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In Paris, numbers – and spirits – of student strikers are waning

The protests that blocked classes at dozens of colleges ended up underscoring the need for reform in a university system that the government says is outmoded and underperforming.

By Staff writer of The Christian Science Monitor / May 29, 2009



Paris

After four months of marching in circles, 24/7 protest readings of 19th-century French novels, text messages, and long meetings, the French student strikes of 2009 are slowly becoming more whimper than bang. While a hard-core set of students vows to carry on opposition to a major government reform of higher learning, their numbers and spirit are waning.

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Ironically, perhaps, the chaotic protests that blocked classes at more than 50 of 85 French universities, "became their own advertisement for the need for reform," says international relations professor Frederic Bozo of the Sorbonne, a moderate.

As 29 leading French scientists and intellectuals noted in a statement a week ago that found flaws with both students and government: "It is now obvious that the French university is not only in crisis ... it is nearing a state of agony."

Off Avenue Saint Germain, at the grand courtyard inside the Sorbonne, students clustering beneath a statue of Victor Hugo are despondent and angry that their effort to oppose got no traction.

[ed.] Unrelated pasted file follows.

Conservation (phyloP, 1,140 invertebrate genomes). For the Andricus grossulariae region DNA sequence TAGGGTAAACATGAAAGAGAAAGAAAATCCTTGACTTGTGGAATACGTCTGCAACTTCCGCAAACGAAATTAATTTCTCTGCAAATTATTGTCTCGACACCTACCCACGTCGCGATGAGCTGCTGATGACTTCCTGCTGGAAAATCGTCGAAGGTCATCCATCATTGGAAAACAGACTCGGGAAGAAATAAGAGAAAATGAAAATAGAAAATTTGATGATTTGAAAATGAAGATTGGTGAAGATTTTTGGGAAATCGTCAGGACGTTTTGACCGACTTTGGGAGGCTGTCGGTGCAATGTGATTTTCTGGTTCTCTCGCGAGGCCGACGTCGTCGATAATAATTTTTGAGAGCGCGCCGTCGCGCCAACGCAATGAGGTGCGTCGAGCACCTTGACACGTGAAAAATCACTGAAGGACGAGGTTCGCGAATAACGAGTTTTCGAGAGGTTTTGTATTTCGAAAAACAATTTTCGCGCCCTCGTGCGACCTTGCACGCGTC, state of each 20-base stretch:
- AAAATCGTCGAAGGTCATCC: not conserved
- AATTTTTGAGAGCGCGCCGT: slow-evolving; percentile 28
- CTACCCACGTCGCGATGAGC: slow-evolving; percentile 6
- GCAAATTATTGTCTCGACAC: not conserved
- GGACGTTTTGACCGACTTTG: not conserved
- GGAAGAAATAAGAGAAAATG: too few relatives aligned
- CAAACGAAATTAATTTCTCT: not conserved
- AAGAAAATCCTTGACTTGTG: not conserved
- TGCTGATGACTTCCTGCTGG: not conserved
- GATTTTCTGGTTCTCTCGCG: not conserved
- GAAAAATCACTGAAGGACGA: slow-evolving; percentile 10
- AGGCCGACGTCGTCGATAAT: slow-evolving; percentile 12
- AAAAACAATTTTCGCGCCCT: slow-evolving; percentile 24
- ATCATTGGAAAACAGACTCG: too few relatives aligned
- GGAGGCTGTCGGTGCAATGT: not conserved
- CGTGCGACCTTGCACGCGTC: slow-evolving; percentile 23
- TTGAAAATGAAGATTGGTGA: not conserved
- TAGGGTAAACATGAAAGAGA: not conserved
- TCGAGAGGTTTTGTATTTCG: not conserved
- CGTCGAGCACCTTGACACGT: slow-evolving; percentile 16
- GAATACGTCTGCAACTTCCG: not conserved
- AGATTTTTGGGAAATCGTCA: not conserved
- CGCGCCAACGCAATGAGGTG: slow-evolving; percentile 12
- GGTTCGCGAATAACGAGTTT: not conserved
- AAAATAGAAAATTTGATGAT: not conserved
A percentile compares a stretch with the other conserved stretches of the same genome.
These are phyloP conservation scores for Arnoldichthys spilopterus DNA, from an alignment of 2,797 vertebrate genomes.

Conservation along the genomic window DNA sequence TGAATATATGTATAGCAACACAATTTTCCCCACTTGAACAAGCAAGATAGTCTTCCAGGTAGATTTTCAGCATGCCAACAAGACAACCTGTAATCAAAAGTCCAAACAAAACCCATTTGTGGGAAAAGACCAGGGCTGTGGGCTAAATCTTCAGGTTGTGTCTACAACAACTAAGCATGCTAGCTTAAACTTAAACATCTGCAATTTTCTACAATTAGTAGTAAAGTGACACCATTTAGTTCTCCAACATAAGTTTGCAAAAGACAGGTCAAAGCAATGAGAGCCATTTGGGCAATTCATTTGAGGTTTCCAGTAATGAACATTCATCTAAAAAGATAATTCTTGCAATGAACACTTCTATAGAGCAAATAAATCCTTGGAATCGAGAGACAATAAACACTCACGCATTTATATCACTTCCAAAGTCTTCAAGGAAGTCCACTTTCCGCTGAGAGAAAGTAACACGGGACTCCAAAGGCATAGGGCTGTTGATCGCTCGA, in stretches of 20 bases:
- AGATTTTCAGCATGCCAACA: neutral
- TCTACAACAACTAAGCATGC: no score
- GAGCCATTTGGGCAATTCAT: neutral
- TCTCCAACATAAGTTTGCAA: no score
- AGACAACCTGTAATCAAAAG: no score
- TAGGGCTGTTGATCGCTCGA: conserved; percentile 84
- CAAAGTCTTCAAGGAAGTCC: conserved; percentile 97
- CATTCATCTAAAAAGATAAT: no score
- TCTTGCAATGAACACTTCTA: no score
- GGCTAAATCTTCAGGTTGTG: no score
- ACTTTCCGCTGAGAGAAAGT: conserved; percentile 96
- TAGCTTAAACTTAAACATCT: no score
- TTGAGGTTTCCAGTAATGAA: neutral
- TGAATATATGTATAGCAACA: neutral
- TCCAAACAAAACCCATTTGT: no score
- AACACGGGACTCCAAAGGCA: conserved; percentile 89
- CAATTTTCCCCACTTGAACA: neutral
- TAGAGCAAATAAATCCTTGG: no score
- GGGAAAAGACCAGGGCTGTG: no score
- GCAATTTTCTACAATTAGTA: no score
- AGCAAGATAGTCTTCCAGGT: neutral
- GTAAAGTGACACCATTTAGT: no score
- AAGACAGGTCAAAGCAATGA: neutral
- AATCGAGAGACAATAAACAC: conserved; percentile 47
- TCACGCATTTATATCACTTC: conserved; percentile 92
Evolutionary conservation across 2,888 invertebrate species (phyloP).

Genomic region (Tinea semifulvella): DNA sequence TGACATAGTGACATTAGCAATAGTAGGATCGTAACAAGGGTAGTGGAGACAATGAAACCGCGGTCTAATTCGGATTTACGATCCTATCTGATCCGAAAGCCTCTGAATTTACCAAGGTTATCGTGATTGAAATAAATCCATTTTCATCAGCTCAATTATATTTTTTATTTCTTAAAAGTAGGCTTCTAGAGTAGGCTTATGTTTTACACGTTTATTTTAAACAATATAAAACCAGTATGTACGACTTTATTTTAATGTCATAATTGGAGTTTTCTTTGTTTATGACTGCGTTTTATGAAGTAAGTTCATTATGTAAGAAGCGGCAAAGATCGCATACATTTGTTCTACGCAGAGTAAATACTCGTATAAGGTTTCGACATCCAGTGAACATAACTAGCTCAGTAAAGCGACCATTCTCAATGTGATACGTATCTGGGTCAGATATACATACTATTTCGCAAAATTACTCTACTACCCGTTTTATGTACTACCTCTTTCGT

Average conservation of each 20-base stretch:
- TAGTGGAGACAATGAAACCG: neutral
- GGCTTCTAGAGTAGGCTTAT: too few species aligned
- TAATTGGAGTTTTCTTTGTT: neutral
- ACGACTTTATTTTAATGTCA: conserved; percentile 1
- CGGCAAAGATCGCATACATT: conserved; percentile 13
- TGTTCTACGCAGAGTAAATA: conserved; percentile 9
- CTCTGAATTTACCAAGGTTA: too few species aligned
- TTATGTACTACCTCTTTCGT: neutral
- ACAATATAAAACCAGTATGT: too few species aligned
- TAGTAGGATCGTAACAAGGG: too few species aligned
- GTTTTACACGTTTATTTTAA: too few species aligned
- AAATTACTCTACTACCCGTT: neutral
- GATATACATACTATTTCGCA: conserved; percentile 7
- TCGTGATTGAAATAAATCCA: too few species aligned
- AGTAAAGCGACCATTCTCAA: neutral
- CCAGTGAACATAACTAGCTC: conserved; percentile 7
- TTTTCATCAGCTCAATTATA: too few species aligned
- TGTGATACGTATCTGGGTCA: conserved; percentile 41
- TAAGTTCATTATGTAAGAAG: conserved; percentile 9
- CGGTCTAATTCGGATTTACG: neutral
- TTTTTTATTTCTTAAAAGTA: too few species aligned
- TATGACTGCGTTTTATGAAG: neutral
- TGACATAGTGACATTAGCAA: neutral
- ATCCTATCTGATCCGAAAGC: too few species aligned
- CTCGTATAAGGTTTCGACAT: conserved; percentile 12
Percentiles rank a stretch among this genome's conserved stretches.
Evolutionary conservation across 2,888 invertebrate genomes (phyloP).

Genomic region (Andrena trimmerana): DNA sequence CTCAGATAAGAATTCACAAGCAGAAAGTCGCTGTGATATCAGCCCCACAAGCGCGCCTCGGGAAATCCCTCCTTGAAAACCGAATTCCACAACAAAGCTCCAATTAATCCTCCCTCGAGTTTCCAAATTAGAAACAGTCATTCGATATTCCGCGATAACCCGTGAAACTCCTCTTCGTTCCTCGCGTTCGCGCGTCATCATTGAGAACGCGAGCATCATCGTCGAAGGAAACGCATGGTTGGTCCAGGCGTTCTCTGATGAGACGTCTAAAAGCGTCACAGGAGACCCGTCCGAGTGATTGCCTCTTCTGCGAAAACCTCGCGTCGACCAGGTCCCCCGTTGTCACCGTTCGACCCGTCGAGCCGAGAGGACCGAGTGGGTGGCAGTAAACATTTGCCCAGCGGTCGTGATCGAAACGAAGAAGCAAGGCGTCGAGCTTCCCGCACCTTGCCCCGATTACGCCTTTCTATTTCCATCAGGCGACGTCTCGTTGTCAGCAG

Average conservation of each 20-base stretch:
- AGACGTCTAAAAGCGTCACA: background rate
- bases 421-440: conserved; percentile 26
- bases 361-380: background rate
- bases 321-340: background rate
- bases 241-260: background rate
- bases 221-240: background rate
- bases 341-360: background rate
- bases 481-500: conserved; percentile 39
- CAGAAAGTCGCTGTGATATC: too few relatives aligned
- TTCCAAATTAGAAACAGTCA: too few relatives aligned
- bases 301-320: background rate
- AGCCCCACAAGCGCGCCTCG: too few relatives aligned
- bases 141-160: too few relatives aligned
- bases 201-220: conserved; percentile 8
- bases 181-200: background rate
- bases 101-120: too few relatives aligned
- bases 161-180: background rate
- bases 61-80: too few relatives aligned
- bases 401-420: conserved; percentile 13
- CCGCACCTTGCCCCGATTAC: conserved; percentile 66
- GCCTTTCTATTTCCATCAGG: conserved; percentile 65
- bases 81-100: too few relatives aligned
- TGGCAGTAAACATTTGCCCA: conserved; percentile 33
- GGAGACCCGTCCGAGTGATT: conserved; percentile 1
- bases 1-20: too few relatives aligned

Unlike the famed May 1968 student protests, when police stormed the Sorbonne, public support for these strikes is low.

"We've met twice a week since February, I've been here every day," says Pauline, an education major at the school. "Everything about the [reform] law is wrong."

Students at a nearby medical college said their peers were trying to relive the 1968 protest, urged on by professors.

But not all students claimed to be leftists and not all opposed President Nicolas Sarkozy – though all did say the president's January speech about an "infantilizing system" of "weak universities" inflamed the situation.

Mr. Sarkozy is the first French president to try to reform colleges away from an elite system that offers top-grade schools for 4 percent of French students while leaving the rest to fend for themselves in a sprawling university system whose degrees are less respected.

At its core, the strike pits a broad if not always deep sense among students that they are upholding a concept of pure education and public service – which needs more funding and should not mimic a more-commercial American model – against a tough government view that colleges are outmoded, inefficient, inflexible, and underperforming in an era of globalization.

Two different reforms tied to funding are creating "autonomous" authority at universities, allowing private-sector funded research, changing teaching and research loads for professors, and reframing funding between the elite schools and the broader university system.

In a nation as conscious of bureaucracy and detail as France, university reform is an endlessly dense political hot potato: the left wants state oversight improved; the right wants to allow private-sector involvement.

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